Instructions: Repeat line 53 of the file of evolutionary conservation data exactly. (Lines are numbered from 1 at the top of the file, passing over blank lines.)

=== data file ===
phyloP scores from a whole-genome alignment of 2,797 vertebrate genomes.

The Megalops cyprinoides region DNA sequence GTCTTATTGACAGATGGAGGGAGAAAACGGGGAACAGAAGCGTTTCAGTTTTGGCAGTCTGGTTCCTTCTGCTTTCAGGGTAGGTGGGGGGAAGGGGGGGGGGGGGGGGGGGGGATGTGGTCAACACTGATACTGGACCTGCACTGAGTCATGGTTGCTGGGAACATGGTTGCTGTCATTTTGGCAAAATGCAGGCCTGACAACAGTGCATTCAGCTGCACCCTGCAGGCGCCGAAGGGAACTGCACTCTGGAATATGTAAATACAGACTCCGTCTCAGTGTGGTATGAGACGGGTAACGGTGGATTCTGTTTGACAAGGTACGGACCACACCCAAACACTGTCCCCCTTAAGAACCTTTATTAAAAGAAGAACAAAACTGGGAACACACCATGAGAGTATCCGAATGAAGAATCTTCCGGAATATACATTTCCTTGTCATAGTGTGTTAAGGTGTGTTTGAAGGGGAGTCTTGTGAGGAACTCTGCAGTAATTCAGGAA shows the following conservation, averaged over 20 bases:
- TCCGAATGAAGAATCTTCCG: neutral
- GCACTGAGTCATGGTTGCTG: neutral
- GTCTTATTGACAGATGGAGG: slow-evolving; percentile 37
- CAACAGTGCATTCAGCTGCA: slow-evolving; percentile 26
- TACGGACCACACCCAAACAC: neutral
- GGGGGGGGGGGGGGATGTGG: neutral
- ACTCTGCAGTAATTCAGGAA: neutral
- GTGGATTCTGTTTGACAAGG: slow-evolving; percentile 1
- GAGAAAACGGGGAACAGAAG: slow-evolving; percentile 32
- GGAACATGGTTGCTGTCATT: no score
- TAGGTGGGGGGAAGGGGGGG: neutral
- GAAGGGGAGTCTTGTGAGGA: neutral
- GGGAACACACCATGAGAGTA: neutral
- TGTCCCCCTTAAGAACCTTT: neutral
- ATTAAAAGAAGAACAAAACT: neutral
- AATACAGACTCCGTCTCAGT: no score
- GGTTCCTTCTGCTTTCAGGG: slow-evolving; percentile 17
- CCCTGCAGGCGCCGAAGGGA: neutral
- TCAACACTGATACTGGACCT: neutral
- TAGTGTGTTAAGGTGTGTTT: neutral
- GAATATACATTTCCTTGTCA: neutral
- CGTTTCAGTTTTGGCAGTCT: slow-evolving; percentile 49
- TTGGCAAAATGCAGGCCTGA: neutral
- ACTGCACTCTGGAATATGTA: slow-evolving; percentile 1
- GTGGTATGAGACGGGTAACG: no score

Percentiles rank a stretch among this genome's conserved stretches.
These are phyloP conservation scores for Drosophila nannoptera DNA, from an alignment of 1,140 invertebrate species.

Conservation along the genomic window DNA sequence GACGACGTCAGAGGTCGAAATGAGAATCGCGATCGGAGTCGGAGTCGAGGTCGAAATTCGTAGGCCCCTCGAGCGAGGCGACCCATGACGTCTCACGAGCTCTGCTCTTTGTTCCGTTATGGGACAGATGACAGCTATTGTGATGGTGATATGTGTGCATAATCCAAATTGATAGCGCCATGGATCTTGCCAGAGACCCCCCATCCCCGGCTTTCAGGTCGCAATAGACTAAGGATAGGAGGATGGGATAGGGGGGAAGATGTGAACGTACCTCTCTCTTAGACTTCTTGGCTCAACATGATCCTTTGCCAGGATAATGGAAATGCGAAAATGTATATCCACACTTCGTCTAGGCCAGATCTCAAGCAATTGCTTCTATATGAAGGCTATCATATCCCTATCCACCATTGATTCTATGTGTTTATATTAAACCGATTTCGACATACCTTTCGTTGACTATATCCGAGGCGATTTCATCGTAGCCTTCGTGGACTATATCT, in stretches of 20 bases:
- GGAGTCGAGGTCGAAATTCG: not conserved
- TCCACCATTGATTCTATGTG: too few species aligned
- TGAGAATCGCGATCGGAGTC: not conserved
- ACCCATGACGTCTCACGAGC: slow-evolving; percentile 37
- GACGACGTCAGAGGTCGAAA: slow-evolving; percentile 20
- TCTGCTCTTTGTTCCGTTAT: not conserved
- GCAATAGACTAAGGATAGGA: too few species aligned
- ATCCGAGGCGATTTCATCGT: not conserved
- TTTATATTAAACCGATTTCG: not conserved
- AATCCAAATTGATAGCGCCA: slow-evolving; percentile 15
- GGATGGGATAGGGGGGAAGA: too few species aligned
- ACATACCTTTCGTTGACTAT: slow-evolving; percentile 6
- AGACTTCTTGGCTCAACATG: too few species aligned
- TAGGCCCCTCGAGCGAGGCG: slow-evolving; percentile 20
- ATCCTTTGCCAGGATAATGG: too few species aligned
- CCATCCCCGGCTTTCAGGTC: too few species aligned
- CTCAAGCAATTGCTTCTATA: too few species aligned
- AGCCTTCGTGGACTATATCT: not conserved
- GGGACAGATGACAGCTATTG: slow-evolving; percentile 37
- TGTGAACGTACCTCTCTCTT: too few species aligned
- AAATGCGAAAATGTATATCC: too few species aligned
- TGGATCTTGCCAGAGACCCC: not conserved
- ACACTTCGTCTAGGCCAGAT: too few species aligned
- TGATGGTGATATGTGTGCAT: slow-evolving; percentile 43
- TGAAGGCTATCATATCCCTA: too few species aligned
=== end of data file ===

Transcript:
- ACACTTCGTCTAGGCCAGAT: too few species aligned